Why I do not believe in a big dysgenic effect in the West

There are now several convincing papers that show a dysgenic effect in Western countries, but when I say big dysgenic effect what I mean are the estimates given by Woodley of Menie. He claims that in great Britain over the last hundred years average IQ has dropped by more than 10 points, that is 1 point per decade.

There are several reasons why I find these estimates unrealistic. One reason is that for such a big dysgenic effect presumably limited to western countries, the IQ gaps we see today are remarkably similar to Galton’s estimates 160 years ago.

Another reason to be skeptical is that we actually live in the golden age of mathematics. It seems unrealistic that after a drop of more than 10 points we would still have the geniuses to solve century old problems like the Poincare conjecture or Fermat’s last theorem.

I would also assume that some of the normal IQ tests used in the Wechsler test, would show a negative Flynn effect over the last decades. In actual fact the Flynn effect of the different subtests ranges from 0.07 to 1.59 standard deviations for the second five decades of the last century in the US. If the effect of environmental improvements can range from 0 to „a lot“, it seems a priori unlikely that the subtests with the weakest Flynn effect more or less exactly cancels a large dysgenic effect.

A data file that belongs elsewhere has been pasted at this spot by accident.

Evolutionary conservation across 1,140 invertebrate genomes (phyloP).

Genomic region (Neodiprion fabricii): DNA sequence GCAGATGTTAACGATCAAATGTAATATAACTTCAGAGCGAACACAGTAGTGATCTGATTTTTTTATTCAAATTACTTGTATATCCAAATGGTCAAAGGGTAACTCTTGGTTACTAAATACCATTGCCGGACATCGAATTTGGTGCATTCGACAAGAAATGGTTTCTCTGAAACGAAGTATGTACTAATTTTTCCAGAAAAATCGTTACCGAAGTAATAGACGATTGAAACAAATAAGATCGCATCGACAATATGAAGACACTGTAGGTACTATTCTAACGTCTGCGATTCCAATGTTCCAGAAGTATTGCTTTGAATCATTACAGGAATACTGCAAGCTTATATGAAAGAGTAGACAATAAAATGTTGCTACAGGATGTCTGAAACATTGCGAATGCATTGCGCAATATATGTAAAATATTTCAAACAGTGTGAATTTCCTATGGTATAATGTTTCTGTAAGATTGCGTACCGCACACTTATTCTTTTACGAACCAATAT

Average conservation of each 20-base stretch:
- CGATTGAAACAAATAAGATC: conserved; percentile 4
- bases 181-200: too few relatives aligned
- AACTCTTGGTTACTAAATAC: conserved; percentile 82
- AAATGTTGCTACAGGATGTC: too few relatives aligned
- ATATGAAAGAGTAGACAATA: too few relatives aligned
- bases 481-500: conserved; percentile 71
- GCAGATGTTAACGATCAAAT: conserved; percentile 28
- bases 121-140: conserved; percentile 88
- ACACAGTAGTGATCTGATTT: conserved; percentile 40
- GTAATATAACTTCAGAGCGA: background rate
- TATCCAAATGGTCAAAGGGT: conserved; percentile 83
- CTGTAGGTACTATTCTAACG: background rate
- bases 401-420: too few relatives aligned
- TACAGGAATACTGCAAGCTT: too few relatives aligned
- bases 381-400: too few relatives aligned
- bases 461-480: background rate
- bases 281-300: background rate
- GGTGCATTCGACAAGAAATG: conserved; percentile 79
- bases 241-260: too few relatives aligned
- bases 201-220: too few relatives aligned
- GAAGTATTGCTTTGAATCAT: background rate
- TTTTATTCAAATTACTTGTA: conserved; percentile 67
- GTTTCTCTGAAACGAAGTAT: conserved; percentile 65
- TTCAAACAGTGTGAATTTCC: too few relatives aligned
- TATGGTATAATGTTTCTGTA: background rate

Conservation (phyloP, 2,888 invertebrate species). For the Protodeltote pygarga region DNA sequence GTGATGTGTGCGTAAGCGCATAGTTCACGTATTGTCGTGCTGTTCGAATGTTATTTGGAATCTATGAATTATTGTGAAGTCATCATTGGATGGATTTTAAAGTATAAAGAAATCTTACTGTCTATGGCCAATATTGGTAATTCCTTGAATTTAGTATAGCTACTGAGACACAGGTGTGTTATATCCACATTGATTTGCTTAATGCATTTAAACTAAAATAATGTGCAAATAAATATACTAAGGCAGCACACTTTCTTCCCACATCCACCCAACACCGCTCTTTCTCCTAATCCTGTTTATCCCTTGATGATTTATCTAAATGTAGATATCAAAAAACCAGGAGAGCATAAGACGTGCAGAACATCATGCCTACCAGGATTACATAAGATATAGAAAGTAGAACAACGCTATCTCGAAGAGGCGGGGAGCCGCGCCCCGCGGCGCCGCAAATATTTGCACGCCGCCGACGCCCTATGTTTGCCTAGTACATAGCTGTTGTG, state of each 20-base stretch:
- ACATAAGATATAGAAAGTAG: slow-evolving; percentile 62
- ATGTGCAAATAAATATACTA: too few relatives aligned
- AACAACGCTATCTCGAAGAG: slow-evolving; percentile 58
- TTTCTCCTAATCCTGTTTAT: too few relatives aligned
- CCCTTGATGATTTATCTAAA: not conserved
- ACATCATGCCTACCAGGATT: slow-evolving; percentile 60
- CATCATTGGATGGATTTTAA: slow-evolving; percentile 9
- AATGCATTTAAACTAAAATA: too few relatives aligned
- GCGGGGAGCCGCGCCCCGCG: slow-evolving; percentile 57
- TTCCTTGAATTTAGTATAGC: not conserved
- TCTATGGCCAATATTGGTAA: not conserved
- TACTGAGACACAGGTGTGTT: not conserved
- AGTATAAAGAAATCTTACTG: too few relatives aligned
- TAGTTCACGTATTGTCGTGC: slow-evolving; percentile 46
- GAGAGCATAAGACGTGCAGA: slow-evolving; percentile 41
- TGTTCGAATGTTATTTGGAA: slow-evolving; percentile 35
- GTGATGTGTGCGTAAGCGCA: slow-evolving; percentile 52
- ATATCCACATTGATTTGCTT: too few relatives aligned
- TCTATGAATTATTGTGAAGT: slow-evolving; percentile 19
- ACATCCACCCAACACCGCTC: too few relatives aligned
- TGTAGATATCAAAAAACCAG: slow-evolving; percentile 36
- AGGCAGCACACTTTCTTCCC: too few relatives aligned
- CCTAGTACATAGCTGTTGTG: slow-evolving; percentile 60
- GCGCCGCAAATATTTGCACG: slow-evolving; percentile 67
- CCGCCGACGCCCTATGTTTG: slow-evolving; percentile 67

Flynn effect in the US between 1947 and 2001, don’t ask me why vocabulary is marked.

Woodley’s shtick is to find different traits that correlate with IQ and show that some sample many decades ago scored better than the average person does today. Unfortunately, this amounts to cherry picking and the long time between the studies makes sampling problems impossible to rule out.

Myopia for example correlates with IQ and has become much more prevalent in the last century. The correlation is even due to an overlap of genetic factors. Does the increasing prevalence of myopia prove a eugenic effect? Hardly. The true dysgenic effect is probably 2 to 5 times weaker as estimated via polygenic scores for the population of Iceland.

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